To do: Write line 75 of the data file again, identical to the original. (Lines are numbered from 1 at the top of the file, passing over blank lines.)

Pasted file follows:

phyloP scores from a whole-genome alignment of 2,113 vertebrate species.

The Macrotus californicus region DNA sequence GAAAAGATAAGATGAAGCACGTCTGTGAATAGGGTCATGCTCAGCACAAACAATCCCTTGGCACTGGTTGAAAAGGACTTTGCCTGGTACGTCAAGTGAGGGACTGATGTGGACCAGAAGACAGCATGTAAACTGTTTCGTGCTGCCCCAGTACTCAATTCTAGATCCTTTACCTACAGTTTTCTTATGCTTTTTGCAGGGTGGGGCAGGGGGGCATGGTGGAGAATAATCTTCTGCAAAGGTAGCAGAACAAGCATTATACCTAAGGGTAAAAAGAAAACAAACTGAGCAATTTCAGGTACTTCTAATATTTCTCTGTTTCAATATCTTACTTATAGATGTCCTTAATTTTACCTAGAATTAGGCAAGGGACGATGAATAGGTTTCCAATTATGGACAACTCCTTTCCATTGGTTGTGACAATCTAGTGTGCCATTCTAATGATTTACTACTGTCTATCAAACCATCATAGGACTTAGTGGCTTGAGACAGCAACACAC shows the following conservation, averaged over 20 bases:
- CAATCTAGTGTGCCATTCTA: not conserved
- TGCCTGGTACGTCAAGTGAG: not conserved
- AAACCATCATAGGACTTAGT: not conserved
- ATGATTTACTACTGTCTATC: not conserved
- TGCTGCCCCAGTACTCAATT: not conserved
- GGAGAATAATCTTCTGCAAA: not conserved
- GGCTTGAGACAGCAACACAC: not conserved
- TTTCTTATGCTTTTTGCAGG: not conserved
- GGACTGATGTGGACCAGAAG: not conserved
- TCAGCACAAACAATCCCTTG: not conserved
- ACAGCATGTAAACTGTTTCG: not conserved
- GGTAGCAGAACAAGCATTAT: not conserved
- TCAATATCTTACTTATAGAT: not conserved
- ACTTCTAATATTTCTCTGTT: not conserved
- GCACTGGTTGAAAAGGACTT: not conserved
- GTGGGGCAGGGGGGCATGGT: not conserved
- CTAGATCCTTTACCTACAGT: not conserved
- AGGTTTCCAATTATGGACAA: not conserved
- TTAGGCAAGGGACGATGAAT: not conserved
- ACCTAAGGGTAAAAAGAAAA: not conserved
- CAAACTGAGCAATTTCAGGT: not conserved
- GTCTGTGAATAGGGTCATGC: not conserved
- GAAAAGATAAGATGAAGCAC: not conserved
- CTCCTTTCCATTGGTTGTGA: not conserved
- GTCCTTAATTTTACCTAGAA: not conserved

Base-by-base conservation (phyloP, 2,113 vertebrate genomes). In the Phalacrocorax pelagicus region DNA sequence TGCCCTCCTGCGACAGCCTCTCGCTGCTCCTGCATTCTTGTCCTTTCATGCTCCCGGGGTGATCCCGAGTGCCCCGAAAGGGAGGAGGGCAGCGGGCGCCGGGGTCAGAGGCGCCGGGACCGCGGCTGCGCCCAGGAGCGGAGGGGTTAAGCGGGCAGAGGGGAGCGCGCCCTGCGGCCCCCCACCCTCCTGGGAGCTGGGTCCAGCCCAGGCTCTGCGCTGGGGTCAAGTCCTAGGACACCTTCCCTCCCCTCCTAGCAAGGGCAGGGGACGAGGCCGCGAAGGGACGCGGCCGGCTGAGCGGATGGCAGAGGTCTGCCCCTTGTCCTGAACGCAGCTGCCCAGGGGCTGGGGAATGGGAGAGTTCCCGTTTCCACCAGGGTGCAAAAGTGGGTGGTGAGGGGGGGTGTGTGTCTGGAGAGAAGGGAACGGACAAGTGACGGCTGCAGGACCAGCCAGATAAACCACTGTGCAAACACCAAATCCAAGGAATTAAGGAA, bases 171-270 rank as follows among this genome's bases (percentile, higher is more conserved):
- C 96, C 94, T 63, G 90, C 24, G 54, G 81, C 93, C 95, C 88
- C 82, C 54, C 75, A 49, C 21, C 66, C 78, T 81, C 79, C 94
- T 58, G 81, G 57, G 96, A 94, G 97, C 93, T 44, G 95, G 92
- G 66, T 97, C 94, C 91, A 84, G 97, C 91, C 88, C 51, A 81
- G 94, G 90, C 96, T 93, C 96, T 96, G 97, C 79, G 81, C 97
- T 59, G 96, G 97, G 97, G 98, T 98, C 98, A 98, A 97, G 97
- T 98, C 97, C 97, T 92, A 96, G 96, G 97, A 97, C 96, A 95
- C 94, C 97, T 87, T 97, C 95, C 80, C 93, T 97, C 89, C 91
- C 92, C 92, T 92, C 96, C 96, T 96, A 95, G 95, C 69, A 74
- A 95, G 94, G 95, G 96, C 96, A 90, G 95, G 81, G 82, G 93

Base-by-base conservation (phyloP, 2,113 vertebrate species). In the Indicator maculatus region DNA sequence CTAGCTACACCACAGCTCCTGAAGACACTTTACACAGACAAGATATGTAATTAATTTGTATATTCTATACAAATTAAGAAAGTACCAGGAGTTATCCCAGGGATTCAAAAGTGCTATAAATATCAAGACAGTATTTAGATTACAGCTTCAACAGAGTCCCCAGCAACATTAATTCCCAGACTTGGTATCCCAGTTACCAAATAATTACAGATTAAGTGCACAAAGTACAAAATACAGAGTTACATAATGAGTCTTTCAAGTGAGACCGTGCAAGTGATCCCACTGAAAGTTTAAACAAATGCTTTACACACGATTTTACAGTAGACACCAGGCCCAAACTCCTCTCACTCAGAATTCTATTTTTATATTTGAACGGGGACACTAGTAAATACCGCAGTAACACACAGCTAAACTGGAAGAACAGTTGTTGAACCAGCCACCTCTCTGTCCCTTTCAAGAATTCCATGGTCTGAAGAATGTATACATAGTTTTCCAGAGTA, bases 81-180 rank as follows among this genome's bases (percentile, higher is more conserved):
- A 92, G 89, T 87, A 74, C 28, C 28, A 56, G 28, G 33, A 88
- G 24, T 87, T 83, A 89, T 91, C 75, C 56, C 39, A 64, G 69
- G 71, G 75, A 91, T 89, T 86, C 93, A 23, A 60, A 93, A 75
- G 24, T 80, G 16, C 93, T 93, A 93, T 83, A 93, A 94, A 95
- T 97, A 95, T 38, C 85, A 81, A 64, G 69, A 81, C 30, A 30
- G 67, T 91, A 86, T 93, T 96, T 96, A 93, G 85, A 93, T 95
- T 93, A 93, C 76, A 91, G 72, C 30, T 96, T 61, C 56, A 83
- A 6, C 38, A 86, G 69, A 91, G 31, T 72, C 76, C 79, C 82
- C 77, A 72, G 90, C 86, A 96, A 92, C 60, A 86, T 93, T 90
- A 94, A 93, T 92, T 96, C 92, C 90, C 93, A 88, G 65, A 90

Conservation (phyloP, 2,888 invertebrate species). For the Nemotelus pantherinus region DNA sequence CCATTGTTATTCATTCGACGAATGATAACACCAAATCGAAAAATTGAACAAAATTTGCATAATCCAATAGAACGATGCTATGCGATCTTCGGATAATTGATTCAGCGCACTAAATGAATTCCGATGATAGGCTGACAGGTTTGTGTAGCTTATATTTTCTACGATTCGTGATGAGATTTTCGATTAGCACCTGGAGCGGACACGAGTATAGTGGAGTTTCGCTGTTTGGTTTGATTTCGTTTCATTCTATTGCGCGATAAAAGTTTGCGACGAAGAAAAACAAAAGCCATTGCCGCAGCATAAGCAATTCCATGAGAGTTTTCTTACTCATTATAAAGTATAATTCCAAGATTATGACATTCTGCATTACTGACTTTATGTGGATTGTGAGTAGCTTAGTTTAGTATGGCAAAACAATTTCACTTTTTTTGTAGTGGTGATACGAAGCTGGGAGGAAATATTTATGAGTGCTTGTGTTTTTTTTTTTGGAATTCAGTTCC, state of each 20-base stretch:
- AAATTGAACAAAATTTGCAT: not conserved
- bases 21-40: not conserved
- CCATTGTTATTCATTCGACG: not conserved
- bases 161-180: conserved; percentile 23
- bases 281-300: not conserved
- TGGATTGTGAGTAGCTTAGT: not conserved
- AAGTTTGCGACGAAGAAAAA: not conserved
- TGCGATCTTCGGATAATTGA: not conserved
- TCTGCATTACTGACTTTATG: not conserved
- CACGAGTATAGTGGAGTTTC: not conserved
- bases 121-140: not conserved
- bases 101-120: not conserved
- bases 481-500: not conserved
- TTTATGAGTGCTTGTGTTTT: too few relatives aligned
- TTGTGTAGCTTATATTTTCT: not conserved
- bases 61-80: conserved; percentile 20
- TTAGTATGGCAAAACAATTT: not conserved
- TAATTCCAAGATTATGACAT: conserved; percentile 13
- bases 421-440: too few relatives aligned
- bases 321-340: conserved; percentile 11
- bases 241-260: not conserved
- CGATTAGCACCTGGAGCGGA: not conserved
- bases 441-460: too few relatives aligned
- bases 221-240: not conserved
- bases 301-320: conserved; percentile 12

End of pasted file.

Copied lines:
- bases 301-320: conserved; percentile 12